3) The role of the Holy Spirit is twofold: a) to “teach” the disciples and b) to “remind” them of what Jesus has already taught them” (v. 26). “At work since creation, having previously ‘spoken through the prophets,’ the Spirit will now be with and in the disciples, to teach them and guide them ‘into all the truth’” (CCC #243). Jesus affirms that even though He will no longer be visibly with them, he will continue to be present among them through the Holy Spirit. The Spirit of Truth will continue teaching them and helping them to understand and to build on what Jesus has already taught them. The Advocate will bring no new revelation because God has already revealed Himself in Jesus. But the Advocate will deepen their understanding of the revelation given by Jesus.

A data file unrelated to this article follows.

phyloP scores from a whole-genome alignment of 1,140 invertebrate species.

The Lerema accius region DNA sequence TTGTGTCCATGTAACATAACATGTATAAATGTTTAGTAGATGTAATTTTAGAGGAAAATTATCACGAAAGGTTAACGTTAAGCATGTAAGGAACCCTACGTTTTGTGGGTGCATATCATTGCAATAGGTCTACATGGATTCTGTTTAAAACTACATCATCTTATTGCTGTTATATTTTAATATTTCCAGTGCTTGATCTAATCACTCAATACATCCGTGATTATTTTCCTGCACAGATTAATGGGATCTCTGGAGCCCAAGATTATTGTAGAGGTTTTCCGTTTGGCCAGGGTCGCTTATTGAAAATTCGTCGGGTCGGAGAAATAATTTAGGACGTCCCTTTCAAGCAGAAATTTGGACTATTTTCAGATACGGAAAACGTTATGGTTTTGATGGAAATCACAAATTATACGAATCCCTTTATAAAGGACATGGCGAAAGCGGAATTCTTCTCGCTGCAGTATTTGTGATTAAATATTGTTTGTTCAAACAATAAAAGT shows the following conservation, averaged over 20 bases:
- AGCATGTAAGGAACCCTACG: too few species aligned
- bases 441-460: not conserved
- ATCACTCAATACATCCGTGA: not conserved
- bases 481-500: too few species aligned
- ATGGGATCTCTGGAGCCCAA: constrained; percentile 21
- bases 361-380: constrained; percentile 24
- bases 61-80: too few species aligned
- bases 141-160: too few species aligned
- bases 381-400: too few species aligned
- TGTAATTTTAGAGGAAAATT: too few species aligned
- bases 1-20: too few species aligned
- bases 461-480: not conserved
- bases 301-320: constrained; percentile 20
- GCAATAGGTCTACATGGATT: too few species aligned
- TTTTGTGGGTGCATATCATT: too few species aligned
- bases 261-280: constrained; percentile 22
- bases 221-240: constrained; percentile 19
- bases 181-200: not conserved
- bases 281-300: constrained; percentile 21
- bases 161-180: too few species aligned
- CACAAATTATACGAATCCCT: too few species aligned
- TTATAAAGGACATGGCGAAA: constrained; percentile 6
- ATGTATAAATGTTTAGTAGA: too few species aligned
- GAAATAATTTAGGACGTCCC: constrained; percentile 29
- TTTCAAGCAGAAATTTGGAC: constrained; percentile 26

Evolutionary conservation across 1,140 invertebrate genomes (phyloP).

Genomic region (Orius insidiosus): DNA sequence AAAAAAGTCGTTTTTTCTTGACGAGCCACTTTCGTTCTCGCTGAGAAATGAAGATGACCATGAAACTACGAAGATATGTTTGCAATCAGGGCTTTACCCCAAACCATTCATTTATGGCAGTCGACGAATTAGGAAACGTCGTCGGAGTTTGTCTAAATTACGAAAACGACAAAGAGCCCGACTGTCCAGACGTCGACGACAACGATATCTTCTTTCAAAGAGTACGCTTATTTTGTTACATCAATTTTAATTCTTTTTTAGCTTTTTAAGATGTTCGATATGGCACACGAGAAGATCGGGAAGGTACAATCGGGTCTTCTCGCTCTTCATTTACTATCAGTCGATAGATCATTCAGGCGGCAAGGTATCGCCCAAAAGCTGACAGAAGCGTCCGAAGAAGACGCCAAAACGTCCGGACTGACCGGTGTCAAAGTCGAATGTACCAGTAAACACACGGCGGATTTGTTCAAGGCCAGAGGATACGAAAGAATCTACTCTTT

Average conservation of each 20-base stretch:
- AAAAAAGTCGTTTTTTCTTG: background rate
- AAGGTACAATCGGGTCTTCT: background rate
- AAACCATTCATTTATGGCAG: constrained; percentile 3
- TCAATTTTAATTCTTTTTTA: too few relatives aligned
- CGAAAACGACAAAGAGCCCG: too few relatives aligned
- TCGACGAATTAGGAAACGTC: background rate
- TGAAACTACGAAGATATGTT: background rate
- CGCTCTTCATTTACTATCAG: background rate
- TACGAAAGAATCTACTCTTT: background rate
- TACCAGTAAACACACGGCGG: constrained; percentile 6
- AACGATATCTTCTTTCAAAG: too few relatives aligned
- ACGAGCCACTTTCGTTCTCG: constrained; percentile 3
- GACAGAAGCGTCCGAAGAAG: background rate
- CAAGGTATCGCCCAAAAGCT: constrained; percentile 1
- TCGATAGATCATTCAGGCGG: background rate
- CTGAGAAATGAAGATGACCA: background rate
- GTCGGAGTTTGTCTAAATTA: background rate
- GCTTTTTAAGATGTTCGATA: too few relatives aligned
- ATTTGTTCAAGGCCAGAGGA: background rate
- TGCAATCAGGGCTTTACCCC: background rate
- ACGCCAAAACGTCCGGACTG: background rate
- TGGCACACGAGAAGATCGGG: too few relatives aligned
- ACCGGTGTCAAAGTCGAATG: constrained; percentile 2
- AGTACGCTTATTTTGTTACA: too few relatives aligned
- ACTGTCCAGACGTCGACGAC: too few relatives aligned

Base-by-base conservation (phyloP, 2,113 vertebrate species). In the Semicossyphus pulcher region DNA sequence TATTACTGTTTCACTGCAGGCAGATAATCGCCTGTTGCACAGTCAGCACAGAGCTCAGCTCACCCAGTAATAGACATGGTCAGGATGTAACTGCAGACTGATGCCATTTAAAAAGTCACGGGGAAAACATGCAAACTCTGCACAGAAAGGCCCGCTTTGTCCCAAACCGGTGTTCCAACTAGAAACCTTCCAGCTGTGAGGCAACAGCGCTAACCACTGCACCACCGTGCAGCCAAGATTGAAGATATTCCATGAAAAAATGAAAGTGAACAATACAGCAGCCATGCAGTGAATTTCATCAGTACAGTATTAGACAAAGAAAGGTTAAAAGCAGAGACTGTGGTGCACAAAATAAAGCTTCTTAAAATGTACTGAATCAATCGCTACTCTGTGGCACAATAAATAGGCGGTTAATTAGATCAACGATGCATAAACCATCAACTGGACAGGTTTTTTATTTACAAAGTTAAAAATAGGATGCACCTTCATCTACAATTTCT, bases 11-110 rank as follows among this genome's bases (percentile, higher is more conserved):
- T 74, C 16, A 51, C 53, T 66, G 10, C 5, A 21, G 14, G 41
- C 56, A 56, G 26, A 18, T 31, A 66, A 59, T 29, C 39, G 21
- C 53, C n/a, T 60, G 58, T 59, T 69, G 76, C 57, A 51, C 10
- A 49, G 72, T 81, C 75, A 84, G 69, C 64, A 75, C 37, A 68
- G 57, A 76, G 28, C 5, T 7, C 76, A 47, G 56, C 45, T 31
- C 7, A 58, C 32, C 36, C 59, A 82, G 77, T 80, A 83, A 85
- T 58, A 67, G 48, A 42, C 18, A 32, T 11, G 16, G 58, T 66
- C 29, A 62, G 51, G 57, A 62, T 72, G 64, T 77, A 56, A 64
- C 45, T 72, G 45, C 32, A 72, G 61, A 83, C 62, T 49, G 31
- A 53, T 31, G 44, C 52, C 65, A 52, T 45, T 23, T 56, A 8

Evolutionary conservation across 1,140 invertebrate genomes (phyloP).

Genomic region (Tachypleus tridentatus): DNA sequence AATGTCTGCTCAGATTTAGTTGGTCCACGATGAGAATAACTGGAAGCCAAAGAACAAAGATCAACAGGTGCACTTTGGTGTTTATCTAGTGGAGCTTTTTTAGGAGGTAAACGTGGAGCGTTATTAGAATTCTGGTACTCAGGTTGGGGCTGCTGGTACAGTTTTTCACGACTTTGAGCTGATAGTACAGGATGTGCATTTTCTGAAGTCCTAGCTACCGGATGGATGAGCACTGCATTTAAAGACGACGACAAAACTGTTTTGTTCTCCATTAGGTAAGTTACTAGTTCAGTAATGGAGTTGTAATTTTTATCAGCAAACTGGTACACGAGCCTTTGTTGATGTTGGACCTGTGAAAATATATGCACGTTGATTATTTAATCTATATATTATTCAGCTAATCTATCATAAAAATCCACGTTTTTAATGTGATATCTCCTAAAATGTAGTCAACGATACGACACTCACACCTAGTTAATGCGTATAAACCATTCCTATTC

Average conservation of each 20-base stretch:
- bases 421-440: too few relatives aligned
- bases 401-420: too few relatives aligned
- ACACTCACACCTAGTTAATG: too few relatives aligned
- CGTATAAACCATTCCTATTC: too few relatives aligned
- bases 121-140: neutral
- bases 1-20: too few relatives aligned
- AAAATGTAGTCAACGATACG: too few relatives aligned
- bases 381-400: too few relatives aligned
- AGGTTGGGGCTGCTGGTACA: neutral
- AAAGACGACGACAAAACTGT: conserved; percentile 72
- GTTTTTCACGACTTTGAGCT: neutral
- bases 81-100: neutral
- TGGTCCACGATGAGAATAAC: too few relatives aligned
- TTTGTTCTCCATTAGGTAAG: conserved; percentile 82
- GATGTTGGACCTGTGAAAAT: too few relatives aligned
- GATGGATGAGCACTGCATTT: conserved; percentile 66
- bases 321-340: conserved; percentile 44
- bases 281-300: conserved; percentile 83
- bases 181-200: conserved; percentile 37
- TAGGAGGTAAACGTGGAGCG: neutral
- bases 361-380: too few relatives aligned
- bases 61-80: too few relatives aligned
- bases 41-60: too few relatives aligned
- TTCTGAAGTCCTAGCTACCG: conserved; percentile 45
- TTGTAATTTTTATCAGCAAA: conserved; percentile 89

4) Jesus gives his followers four gifts: First, he gives them his love, which will enable them to keep his word. Next, he gives them the Holy Spirit, who will teach them everything they need to know. The Holy Spirit is the abiding love of God available to us, enabling us to accept the friendship of Jesus, while imitating Him, the Master. Third, he gives them His peace to strengthen them against fear in the face of trouble. Here “peace” is not just the absence of conflict, but also the far wider concept of shalom, the total well-being of the person and community. The promise of the Advocate, the Holy Spirit, will bring a peace that will quell their fears of the unfolding darkness ahead. “In Johannine language, peace, truth, light, life and joy are figurative terms reflecting different facets of the great gift that Jesus has brought from God to the world. ‘Peace is my gift to you,’ is another way of saying, ‘I give them eternal life’ (Jn 10:28) (Raymond E. Brown). The Holy Spirit is available as Comforter and Guide to those who believe in Jesus and follow in his way. The One God — the Father, the Son and the Holy Spirit – is pure Love. This Love, the Triune God, comes and lives in us, takes up residence in us and lives in our body. When God’s love lives in us, and we live in Him, there is much more peace in our families, our Churches, our offices. Fourth, Jesus rewards them with the assurance of his second coming.